For this reason, Caligula’s iconographic hairstyle, especially with regard to the arrangement of the fringe of locks over the forehead, is of great importance sopra identifying his portraits. Although the configuration of locks is by giammai means identical durante all respects con images of verso given portrait type, hairstyles were generally far easier puro carve per marble than facial features (even by less talented sculptors), and they therefore provide an important index for identifying portraits.
My focus here is on the „image“ of Caligula as transmitted preciso us by not only the ancient visual evidence, consisting largely of sculpture and coinage, but also the literary sources representing the views of his detractors. These numismatic profile views can be compared with sculptural portraits-in-the-ripresa esatto establish the identity of the imperial personage represented. Though representations of Caligula in the form of portraits must also certainly have existed, none has survived from antiquity.
Whether numismatic or sculptural, the extant portraits of Caligula and other members of the imperial family ultimately reflect, to some degree, a three-dimensional „Urbild,“ or prototype, for which the individual presumably sat. These prototypes, which were probably first produced mediante clay, mai longer survive, but they would have been used for terracotta or plaster models that would presumably have been made available by imperial agents for distribution throughout the Empire, both through military channels and modo the „art market.“ However, there is per niente surviving material evidence for these putative plaster or terracotta casts of Roman portraits. Other types of models may also have been distributed via the art market. One possibility not considered per the past is the dissemination of painted wax face-mask models, though we have per niente direct evidence for this either.
Instead, provincial imperial portraits often conformed onesto local, traditional concepts of leadership, suggesting that the central government of Rome only made models available for distribution but did not control how closely they were followed. Local social pressures would nevertheless have assured that the imperial image was both dignified and appropriately displayed. Mediante other areas of production, there is reason to believe that the central government, through its agents, did play verso direct role durante disseminating imperial images, including determining how they would aspetto (as per the case of state coinage, which was under the direct control of the Princeps). The involvement of imperial agents would likely have also been necessary, for example, when there was verso need esatto make imperial images available rather quickly puro the military throughout the Pigiare. These images were undoubtedly required per military camps con administering the loyalty oath (sacramentum) puro per new Princeps and/or, when necessary, onesto his officially designated successor.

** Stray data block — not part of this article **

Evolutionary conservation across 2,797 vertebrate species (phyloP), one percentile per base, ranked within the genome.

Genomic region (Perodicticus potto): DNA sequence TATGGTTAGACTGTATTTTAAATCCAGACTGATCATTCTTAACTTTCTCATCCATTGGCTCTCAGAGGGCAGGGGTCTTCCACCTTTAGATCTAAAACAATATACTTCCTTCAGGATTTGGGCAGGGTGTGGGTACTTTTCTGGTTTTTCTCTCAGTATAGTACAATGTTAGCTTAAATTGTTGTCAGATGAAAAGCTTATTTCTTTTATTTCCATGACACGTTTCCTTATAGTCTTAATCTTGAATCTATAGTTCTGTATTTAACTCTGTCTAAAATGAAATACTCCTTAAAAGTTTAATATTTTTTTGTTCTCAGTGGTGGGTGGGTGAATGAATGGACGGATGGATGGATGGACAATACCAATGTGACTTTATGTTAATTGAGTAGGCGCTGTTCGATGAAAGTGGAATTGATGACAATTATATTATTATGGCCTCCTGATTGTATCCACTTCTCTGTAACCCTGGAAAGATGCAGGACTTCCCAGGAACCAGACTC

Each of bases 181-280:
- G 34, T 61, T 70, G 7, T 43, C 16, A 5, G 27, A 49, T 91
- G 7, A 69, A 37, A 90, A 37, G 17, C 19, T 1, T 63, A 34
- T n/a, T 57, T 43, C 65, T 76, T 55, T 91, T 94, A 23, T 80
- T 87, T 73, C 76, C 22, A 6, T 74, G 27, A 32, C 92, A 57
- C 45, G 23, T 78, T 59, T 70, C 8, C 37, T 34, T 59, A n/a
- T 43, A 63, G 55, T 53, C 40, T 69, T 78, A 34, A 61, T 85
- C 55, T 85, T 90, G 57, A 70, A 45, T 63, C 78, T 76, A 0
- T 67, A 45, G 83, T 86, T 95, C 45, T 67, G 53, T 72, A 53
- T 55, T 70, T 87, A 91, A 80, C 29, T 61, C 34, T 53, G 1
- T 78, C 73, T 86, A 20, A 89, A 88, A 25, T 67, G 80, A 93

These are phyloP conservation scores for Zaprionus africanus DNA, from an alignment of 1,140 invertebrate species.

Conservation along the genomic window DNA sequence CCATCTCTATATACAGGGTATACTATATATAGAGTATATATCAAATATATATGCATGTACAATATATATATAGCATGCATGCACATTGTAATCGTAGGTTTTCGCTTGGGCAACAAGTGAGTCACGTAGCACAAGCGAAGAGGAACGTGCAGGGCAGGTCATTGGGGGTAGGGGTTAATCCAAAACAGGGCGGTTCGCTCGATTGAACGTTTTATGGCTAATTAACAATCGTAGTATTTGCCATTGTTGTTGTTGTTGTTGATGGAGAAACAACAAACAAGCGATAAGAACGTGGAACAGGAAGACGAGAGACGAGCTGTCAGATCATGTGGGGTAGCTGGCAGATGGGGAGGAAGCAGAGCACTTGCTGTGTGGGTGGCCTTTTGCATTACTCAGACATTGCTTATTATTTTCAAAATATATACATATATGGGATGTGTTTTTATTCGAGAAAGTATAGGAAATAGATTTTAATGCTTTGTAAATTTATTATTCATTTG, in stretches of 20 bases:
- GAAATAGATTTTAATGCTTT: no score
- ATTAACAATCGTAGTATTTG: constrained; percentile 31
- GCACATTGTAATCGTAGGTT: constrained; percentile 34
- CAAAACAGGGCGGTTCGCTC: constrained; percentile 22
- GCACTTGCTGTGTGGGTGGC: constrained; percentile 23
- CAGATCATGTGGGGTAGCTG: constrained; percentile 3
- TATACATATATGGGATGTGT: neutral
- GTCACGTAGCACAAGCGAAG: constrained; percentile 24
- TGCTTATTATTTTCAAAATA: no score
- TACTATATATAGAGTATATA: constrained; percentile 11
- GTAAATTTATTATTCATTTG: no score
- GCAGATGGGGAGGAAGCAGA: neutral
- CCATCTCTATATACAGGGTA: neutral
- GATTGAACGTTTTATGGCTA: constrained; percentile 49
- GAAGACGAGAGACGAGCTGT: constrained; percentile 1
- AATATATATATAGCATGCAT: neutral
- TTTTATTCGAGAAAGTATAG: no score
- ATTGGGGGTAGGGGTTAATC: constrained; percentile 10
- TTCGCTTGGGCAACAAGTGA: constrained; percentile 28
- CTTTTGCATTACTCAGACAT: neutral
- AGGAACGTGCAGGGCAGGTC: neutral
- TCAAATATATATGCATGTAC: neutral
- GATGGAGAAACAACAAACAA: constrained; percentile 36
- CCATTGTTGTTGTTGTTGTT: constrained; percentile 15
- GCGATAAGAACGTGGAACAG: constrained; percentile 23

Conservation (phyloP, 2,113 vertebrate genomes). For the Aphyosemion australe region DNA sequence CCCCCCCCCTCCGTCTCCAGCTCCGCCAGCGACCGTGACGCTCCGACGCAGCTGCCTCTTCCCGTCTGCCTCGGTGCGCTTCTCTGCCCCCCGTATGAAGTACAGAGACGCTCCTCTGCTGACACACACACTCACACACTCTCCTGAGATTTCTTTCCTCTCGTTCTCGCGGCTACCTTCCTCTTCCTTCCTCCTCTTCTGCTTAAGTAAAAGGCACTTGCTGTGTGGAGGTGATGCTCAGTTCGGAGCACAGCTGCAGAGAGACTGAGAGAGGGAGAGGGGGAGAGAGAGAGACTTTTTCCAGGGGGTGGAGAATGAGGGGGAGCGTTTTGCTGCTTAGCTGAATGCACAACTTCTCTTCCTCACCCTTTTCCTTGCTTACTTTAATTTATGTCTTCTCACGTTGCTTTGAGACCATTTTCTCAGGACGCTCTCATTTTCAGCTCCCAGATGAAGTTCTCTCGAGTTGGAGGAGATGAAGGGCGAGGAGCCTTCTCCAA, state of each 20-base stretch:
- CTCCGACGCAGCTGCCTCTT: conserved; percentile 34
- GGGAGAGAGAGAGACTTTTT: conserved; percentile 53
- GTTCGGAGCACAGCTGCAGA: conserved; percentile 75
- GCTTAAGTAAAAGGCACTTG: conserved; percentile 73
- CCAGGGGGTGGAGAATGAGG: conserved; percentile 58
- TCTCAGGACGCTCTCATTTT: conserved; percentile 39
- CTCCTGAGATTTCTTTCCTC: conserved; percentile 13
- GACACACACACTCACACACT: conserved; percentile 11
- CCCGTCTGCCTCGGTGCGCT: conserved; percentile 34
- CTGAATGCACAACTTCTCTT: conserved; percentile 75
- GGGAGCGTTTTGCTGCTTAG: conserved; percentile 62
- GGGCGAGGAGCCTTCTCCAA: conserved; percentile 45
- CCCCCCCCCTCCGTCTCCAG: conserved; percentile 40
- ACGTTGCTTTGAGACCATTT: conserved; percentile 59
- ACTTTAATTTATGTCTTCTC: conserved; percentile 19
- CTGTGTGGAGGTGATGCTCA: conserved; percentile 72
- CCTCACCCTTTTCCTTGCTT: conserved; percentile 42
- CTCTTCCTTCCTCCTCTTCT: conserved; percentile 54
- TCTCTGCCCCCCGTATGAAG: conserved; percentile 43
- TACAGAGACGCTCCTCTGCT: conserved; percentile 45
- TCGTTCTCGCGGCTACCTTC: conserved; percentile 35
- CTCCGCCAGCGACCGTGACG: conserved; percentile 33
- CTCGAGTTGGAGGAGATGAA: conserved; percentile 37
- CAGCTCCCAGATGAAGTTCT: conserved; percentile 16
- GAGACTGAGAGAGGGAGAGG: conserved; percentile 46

The imperial image before which soldiers usually https://datingranking.net/it/colombiancupid-review/ swore their oath — at least initially puro verso new Princeps — probably took the form of a small bronze imago clipeata („shield portrait“) or some sort of small bust braccio like that attached onesto the military norma (signum) carried in battle, or it may even have been a small bust affixed to the vertice of a plain pole as a finial. Such standards and poles were also used sopra parades and kept in the shrine (sacellum or aedes) of a military camp along with portrait statues of the Princeps (and his designated successor), images of the gods, and other military insignia. Thus, represented on the Severan Arch of the Argentarii per Rome is a Praetorian canone with attached small busts of Septimius Severus (below) and his young son and designated successor Caracalla (above)(fig. 9a-b).